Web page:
Global coronavirus infections topped nine million on Monday as the World Health Organization warned that the pandemic was accelerating and Saudi Arabia said it would allow a "very limited" number of pilgrims to the hajj next month.
France took its biggest step yet back to normality by allowing millions of children to return to school.
But despite Europe further easing lockdowns, cases are still rising around the world, especially in Latin America with Brazil now registering more than 50,000 deaths.
And there are fears of new clusters in Melbourne and Lisbon as well as renewed outbreaks in Beijing and other parts of Asia.
GLOBAL SOLIDARITY LACKING
"The pandemic is still accelerating," WHO's Director-General Tedros Adhanom Ghebreyesus told a virtual health forum organised by Dubai in the United Arab Emirates.
Tedros said the greatest threat facing the world was not the virus itself, which has now killed over 465,000 people and infected nine million, but "the lack of global solidarity and global leadership."
"We cannot defeat this pandemic with a divided world," he said. "The politicisation of the pandemic has exacerbated it."
Brazilian President Jair Bolsonaro has repeatedly played down the threat, comparing the virus to a "little flu" and arguing the economic impact of shutdowns is worse than the virus itself.
Brazil is the second worst-affected country behind the United States, where the number of deaths topped 120,000 on Monday and political infighting has prevented a unified policy.
Mexico, Peru and Chile are also coping with severe crises – Mexico City being forced to delay plans for a broad reopening of the economy as the country's death toll raced past 20,000.
With a vaccine still far away, the WHO has called for a rapid increase in production of the steroid dexamethasone, which has been shown to have life-saving potential for critically ill patients.
Saudi Arabia announced it would allow a "very limited" number of pilgrims to its annual hajj ritual, which last year drew 2.5 million pilgrims from around the world.
The hajj, one of the five pillars of Islam and a must for able-bodied Muslims at least once in their lifetime, represents a potentially major source of contagion.
The authorities on Monday said a hajj only involving pilgrims already in the kingdom would be permitted.
In Europe, countries continued to ease their lockdown restrictions.
Thousands of French danced and partied well into Monday for an annual music festival, in the first big blowout since the lockdown.
Revellers packed the streets of Paris, most shunning masks and social distancing, to enjoy concerts in cafes and on street corners.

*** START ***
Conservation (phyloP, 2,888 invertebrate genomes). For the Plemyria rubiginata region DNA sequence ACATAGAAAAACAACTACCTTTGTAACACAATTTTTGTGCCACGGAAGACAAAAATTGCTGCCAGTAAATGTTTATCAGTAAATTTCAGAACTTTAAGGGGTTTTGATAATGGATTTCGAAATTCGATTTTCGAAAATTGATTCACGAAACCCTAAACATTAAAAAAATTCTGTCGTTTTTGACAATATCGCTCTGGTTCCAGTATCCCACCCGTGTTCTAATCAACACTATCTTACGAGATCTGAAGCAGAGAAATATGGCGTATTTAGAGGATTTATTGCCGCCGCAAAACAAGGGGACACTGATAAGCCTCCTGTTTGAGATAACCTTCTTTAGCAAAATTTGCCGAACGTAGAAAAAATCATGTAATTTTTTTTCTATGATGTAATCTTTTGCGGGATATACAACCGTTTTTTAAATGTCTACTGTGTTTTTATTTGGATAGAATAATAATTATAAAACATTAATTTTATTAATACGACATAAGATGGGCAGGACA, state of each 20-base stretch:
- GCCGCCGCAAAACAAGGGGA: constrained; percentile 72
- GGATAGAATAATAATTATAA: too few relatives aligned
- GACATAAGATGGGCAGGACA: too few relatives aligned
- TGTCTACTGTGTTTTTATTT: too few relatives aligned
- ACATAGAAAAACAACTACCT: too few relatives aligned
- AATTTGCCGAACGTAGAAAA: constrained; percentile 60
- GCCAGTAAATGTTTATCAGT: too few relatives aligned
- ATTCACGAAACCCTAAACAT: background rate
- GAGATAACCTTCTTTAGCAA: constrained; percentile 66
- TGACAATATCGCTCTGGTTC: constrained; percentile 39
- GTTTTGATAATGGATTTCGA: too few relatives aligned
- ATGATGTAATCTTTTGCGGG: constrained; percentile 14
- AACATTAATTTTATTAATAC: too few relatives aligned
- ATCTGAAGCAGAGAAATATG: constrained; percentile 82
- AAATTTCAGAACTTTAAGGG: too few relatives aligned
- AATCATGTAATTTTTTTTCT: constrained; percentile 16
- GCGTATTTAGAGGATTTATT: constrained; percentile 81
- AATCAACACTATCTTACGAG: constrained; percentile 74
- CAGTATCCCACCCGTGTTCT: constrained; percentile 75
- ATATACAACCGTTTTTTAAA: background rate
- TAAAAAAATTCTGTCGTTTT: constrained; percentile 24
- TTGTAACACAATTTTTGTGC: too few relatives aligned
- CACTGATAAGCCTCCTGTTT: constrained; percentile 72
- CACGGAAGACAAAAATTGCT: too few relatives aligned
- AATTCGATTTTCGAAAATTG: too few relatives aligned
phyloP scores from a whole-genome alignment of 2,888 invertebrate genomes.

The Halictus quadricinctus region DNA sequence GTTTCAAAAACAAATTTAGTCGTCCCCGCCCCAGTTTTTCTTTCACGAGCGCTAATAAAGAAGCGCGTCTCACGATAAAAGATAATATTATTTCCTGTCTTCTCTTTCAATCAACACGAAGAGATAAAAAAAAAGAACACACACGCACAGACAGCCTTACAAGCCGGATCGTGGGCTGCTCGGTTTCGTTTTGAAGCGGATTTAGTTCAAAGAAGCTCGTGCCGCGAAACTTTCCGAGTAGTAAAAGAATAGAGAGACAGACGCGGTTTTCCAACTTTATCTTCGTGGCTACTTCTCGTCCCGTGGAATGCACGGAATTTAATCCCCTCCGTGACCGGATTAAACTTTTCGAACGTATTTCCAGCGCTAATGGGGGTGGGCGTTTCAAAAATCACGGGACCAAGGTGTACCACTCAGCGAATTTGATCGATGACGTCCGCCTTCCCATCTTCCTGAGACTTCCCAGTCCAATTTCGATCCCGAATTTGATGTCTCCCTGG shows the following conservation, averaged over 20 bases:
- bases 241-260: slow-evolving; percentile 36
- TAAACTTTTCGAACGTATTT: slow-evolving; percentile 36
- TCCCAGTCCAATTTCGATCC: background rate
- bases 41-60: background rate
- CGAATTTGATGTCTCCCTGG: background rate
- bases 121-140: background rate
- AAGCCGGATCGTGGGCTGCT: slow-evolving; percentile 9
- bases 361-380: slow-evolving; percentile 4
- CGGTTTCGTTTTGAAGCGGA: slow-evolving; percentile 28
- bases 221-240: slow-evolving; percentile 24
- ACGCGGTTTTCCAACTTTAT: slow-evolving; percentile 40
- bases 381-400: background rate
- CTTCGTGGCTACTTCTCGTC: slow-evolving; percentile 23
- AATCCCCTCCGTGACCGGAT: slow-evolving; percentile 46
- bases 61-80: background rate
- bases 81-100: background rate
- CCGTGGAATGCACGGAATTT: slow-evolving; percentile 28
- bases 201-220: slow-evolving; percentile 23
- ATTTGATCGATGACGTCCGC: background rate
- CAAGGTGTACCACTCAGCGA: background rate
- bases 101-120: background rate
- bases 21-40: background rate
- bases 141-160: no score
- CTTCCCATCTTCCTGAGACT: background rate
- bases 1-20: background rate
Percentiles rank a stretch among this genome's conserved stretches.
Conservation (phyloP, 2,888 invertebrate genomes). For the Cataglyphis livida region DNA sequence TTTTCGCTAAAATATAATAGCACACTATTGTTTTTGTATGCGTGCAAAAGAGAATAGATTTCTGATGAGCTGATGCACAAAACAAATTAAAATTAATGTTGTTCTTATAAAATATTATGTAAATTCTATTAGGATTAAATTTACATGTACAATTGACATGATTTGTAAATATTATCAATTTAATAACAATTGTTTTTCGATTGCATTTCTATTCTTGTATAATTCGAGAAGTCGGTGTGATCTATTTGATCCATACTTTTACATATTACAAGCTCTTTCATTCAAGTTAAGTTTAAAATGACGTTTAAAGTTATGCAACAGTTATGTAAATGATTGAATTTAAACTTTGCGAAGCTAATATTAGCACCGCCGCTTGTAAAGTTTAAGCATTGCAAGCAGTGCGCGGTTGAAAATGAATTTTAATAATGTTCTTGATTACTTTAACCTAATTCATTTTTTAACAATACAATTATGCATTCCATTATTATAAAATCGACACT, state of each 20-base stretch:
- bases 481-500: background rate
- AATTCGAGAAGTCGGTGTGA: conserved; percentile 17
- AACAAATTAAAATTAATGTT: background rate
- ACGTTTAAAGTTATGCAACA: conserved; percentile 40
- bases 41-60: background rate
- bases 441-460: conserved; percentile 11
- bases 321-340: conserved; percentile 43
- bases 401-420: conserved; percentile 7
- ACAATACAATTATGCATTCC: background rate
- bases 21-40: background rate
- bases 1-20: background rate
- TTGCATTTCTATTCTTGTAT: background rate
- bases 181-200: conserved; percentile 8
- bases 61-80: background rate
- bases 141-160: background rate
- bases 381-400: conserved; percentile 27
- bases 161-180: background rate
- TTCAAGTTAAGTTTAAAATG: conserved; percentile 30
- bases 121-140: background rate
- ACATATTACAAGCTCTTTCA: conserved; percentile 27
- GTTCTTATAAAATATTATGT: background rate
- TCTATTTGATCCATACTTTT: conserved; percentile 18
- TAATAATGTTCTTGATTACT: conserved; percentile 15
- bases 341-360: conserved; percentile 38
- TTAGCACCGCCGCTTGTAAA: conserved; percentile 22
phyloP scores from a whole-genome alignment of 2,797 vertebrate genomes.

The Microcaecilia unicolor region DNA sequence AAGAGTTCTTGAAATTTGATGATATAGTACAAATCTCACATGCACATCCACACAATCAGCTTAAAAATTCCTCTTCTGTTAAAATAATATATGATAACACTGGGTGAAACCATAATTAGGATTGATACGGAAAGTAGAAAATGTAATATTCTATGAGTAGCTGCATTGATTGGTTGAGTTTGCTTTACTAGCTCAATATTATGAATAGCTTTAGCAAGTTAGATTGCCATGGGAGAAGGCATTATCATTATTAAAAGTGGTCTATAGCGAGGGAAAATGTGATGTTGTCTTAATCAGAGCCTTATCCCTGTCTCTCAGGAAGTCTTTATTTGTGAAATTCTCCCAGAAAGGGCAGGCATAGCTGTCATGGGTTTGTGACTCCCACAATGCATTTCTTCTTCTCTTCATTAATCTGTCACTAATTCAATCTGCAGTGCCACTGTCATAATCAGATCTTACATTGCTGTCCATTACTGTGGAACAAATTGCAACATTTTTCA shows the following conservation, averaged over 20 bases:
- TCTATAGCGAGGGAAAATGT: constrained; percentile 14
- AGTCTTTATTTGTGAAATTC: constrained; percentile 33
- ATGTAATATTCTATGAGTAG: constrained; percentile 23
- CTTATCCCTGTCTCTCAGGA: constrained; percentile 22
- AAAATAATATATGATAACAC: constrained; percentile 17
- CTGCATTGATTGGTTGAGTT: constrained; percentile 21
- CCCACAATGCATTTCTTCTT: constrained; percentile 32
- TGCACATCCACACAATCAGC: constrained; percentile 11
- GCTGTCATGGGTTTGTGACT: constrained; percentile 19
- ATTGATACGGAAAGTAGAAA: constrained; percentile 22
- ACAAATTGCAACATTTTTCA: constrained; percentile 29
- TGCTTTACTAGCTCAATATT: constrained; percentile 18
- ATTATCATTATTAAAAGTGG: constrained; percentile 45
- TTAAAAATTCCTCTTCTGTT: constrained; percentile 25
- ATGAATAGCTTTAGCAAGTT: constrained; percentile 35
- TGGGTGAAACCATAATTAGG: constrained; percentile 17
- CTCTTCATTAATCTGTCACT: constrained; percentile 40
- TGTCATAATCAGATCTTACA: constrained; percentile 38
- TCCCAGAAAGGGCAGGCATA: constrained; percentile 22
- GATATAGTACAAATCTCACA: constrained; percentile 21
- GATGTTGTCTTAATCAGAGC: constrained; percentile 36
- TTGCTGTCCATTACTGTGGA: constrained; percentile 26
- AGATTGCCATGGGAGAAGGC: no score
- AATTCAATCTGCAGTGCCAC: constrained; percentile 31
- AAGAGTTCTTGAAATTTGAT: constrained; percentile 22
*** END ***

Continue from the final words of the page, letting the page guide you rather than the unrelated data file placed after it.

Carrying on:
Although there were none of the usual extravaganzas, many felt the authorities were too lax.
"This is not what a gradual end to the lockdown looks like," said Dr Gilbert Deray.
"I understand that the Festival of Music is something of a liberation, but did we really have to have it this year?"
Swimming pools and cinemas also reopened on Monday while children up to the age of 15 returned to school, attendance once again becoming compulsory.
But illustrating the persisting risks, Portugal Prime Minister Antonio Costa said restrictions on gatherings of more than 10 people would be re-imposed and cafes and shops ordered to close at 8:00 pm in Lisbon.
Australians were warned on Monday to avoid travelling to Melbourne, as the second-biggest city tightened restrictions over fears of an upsurge in cases.
China, Germany and Japan are also battling new outbreaks with some reintroducing containment measures.
The spike in infections increased nervousness in global markets, which mostly fell on Monday on news of a worrying jump in fresh cases in several US states including California, Texas and Florida.
LUFTHANSA RESCUE PLAN
German airline group Lufthansa, meanwhile, says it has backup plans ready in case shareholders reject a nine-billion-euro (USD10.1 billion) pandemic rescue plan agreed with the state.
The sporting world has been re-emerging from the darkness, although for every step forward it seems to take one back.
Japan announced that up to 5,000 fans would be able to attend football and baseball games from July 10 but the presence of fans at other sporting events, notably in the Balkans, appears to have caused problems.
Five players from Serbian club Red Star Belgrade tested positive for coronavirus after playing a match attended by 16,000 people, the club said on Monday.